A Passage From India
Tushar Menon brings us progressive tales from the Indian subcontinent
This week Tushar introduces us to Mumbai's Goddess Gagged...
There is an inherent danger in wearing your influences too obviously on your sleeve. Part of the struggle of getting a band’s voice heard involves creating some sort of niche, some unique selling point. Brighton-based proggers, Maschine, realised this early on when they changed their name from Concrete Lake to avoid the inevitable comparisons to Pain of Salvation. Of course, this is just a rule of thumb and one way to avoid the pitfall is by entering an unrelated genre- very few people, I imagine, associate Between The Buried And Me with the Counting Crows’ Ghost Train, from which they derive their name. Or Radiohead with Talking Heads’ True Stories.
Which is a slightly long-winded way of reintroducing a band to which I alluded in the last installment of Passage From India, Goddess Gagged. Their name is derived from the last song on Protest The Hero’s sophomore LP, Fortress. While the influence of Protest The Hero and bands of their ilk is evident, it is merely the starting point, the ground state on which further explorations and innovations are constructed. Noticeably less frenetic than the music of their eponym’s, the band’s debut (and till date only) full-length album, Resurfaces, is a cogent and confident statement, which indicates that there is much left untapped. Unfortunately, circumstances are such that a follow-up is not on the cards any time soon, with members scattered all around the world. A shame, as the band seemed on the verge of something, having even received a mention in the Guardian’s Music Alliance Pact four years ago.
‘It’s the kind of album in which every song has its own vibe, so I hope people can take something from each song’, says co-founding member and guitarist Arman Menzies. The opener, Modern Machines, sets the tone for the forty five minutes to follow, with its combination of heavy syncopated riffs and lighter, ambient moments. The highlight of the album, for me anyway, is the next song, Rosemary’s Baby. An absolutely inspired introductory riff thrusts the listener into this complex and layered song which, despite all the ideas it contains, clocks in at less than five minutes. A quite inspired piece of songwriting, it also ably demonstrates why guitarist Devesh Dayal and bass player Krishna Jhaveri are such a good fit in their new home, Skyharbor.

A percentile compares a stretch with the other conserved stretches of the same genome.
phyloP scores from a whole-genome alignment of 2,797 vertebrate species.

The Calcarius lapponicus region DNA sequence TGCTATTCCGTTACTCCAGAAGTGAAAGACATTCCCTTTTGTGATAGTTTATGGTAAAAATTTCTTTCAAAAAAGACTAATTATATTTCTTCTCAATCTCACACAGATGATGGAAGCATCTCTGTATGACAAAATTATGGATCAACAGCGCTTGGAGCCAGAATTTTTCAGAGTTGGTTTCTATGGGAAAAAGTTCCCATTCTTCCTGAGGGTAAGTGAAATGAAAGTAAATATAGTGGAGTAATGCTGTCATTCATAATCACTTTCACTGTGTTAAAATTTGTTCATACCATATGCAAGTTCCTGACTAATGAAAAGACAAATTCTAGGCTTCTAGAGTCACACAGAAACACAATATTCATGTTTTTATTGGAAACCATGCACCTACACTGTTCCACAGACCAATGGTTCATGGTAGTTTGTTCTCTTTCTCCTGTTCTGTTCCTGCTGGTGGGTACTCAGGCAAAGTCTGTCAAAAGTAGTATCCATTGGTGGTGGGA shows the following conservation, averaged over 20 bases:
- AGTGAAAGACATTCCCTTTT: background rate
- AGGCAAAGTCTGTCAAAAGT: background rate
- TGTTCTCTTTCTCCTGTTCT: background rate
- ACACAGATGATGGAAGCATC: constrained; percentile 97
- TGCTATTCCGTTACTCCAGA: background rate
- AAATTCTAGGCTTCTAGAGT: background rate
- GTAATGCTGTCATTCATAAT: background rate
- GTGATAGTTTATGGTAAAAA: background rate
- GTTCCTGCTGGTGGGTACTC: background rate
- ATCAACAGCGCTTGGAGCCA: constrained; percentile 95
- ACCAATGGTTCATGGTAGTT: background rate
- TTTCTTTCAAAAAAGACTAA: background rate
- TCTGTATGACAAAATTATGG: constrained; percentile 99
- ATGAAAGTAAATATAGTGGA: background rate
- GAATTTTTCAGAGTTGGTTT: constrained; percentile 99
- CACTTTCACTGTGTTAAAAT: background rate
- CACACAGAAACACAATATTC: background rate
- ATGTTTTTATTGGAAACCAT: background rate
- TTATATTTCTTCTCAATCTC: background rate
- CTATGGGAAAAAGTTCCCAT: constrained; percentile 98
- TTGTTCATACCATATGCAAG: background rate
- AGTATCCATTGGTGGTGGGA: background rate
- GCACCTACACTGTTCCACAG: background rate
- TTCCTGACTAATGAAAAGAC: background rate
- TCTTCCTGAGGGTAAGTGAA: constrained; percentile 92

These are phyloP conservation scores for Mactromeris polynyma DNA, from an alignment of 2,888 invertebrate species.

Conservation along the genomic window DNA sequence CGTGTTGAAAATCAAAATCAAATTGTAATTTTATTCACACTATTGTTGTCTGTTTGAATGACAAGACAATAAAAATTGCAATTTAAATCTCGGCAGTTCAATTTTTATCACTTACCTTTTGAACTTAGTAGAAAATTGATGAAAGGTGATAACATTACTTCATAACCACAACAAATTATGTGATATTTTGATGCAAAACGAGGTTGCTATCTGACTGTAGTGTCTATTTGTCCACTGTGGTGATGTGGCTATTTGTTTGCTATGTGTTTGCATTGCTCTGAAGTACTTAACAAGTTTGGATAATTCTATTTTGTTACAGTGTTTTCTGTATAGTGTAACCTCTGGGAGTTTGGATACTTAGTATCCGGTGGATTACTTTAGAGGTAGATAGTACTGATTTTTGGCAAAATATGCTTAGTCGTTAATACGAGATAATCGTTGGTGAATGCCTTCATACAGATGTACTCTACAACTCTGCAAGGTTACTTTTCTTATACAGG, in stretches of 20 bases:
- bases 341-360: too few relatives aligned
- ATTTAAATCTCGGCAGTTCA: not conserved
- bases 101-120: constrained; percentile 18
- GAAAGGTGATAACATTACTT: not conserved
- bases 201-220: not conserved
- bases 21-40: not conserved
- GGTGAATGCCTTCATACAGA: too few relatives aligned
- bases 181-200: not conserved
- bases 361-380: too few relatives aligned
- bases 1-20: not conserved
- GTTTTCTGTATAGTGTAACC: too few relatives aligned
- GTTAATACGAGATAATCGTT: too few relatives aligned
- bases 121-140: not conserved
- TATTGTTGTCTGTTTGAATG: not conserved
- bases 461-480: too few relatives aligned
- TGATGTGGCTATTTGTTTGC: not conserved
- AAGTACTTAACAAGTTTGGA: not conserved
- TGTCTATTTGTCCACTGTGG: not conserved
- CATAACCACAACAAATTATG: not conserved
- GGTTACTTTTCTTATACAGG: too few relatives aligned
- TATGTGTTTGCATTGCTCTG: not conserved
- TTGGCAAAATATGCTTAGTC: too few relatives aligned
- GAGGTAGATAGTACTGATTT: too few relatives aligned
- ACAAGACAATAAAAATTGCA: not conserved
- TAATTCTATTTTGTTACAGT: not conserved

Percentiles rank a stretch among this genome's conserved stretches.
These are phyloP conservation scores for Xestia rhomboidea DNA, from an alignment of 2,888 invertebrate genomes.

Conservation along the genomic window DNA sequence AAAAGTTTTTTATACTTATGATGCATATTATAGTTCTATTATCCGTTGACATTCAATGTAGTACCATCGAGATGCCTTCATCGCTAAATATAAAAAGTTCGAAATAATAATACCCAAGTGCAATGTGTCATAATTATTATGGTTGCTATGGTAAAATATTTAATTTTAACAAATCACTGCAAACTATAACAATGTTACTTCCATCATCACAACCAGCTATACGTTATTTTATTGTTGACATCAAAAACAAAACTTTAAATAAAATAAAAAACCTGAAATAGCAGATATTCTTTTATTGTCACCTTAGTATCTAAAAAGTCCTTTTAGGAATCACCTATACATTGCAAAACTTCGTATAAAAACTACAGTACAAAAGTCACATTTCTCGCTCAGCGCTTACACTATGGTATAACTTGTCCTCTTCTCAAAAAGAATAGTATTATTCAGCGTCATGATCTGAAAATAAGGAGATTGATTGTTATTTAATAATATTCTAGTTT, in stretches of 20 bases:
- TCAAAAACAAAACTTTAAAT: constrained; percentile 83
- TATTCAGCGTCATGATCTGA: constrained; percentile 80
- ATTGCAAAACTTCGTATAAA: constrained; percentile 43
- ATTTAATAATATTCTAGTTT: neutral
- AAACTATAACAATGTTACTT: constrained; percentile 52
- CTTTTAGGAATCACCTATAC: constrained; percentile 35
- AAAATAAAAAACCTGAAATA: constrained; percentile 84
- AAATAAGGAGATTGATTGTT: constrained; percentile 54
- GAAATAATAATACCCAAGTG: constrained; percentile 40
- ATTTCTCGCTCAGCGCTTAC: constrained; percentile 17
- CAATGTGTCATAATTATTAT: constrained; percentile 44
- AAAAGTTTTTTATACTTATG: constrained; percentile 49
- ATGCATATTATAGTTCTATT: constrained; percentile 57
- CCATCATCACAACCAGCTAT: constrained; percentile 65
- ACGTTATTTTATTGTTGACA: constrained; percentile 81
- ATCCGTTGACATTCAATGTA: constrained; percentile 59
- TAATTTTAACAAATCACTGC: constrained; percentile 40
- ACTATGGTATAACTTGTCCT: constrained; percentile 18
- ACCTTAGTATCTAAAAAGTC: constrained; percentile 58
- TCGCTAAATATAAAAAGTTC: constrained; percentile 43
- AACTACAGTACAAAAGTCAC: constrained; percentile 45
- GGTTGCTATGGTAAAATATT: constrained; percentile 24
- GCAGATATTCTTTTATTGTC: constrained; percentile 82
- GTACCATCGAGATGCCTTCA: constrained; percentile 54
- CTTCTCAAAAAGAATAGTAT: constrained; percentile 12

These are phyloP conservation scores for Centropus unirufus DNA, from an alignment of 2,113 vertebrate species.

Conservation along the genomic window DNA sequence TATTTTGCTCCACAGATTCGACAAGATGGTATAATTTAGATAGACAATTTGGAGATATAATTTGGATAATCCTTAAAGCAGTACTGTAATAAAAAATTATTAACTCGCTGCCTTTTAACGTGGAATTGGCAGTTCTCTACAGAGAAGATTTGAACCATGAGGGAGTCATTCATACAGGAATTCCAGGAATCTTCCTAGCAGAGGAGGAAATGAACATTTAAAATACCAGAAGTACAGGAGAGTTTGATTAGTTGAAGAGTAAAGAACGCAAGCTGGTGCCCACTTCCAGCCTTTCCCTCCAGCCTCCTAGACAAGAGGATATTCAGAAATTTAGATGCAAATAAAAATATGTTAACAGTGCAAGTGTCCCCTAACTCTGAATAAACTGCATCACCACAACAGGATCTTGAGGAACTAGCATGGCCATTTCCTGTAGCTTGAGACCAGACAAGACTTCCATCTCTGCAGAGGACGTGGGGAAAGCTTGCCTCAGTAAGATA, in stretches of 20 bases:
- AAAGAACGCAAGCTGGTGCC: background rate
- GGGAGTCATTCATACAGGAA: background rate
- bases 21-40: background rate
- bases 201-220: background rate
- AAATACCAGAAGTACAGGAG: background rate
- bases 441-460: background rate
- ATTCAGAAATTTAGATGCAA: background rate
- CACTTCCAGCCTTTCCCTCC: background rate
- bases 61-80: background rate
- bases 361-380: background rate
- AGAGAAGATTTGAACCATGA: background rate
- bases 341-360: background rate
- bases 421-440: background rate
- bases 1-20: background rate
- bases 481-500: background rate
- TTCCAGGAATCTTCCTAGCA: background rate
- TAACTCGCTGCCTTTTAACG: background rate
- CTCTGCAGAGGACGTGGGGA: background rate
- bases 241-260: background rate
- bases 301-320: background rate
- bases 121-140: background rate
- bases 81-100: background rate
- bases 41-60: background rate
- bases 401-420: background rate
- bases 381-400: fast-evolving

Speaking of which, I ran into Arman at Skyharbor’s recent show in London, where, among other things, the past, present and future of Goddess Gagged inevitably came up. Having moved to London shortly after putting Goddess Gagged on ice, Arman is currently studying music production and sound engineering. ‘Since the band wasn’t playing, and wasn’t going to play for a while, I started focusing more on producing my own stuff. After the band went on break, I started enjoying creating electronic music, where all of the ideas came from me.’
With more and more bands these days being able to put music out together even if members are on opposite sides of the world, the option to reopen the book on Goddess Gagged is not contingent on everyone returning to Mumbai. It’s a sentiment echoed by Arman. ‘I’d be happy to have everyone sitting in different parts of the world but still creating some music for us to work on together. That’s what I think was most important for us. It would be a much slower process, but I would still be willing to try and make that happen.’
One hopes that a reunion and follow up album will see the light of day at some point in the not-too-distant future. And there is no doubt that the ensuing album will benefit greatly from the experience that its songwriters have gained in the meantime, with Devesh touring the world as part of Skyharbor, Arman’s time in London working in a completely different genre of music, and vocalist Siddharth Basrur’s many years in all areas of the Mumbai music scene, encompassing alternative, punk and even Bollywood. Arman continues, ‘I haven’t been writing much heavy music recently, to be honest. But I’m feeling the urge again now. I’m also missing the feeling of writing with other people.’ Promising words, indeed. Goddess Gagged is simply too good a band just to be remembered as ‘the band that the guys in Skyharbor were once part of.’